A number of new hardware requirements have been introduced. The standards address areas such as contrast, new lower reach requirements, an additional forward reach requirement, knee space, screen location, screen tilt and others. The updated and internationally harmonized hardware requirements will hopefully mean increased access by people with motor impairments including people who use wheelchairs and scooters, as well as people with reach and strength limitations. One area that I did not see addressed is the implication of screen tilt and height for people with low vision. Screen placement and the tilt in relations to lighting and glare can have a huge impact on access by people with low vision. I’ve run into some situations were screens are too far away and other instances where they were too low to the ground requiring a person with low vision to sit on the ground in order to see the screen. The Board should make sure that these standards related to screen position provide customizable and equitable access to all people with disabilities.
Clarifying the Back Office Exemption
The Board has finally addressed the confusion surrounding the back office exemption. The current Section 508 contains a back office exemption stating that E&IT only accessed by maintenance personnel did not have to meet the Section 508 requirements. Many vendors assumed this applied to servers and their remote interfaces as well, but this was never the intention of The Board. The Board has clarified that the remote interfaces do need to be accessible — the exemption only applies to controls that are located in in maintenance areas. In my experience, vendors should also consider that just because a machine is a server no longer means that the server will be installed in a maintenance personnel only area. Many developers and IT administrators have servers at the desk and thus vendors do not know where the server will be deployed and thus may not automatically take an exemption for the physical controls either.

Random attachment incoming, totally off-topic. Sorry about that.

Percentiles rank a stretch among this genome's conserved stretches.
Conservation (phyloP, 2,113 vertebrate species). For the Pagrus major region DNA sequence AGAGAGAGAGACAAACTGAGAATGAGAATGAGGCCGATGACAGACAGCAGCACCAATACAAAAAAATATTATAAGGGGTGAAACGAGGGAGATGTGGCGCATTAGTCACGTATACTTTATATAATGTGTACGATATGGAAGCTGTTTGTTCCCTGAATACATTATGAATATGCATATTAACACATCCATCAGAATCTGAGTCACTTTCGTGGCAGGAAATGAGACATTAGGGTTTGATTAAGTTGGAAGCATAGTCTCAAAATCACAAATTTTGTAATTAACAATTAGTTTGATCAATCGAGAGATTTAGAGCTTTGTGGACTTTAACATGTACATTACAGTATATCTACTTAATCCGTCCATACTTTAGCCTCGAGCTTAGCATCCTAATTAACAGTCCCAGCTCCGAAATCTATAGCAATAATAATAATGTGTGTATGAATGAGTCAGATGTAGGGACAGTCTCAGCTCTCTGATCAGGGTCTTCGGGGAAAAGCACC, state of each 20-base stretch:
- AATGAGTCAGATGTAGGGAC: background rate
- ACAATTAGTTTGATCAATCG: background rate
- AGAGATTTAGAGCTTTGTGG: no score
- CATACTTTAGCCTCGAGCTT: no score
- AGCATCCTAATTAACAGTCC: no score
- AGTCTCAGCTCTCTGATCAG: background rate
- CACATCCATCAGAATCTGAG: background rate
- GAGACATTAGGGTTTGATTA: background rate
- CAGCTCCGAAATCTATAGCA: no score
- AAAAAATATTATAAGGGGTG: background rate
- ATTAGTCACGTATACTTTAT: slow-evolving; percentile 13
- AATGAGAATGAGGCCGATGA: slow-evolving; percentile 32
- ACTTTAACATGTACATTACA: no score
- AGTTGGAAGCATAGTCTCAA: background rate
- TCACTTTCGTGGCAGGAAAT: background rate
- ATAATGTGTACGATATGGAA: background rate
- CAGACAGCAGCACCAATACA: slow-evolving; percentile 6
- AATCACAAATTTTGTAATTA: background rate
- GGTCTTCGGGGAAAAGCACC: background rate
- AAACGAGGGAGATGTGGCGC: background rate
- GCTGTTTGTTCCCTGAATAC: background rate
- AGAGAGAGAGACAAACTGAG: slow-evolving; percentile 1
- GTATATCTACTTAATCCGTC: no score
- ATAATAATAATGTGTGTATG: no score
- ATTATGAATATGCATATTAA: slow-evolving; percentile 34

The Board is seeking public comments on the rule as well as a preliminary assessment of its estimated costs and benefits. Comments are due by May 28, 2015.
Comments can be submitted or viewed through the www.regulations.gov website. The proposed rule includes instructions on submitting comments.
For further information, visit the Board’s website.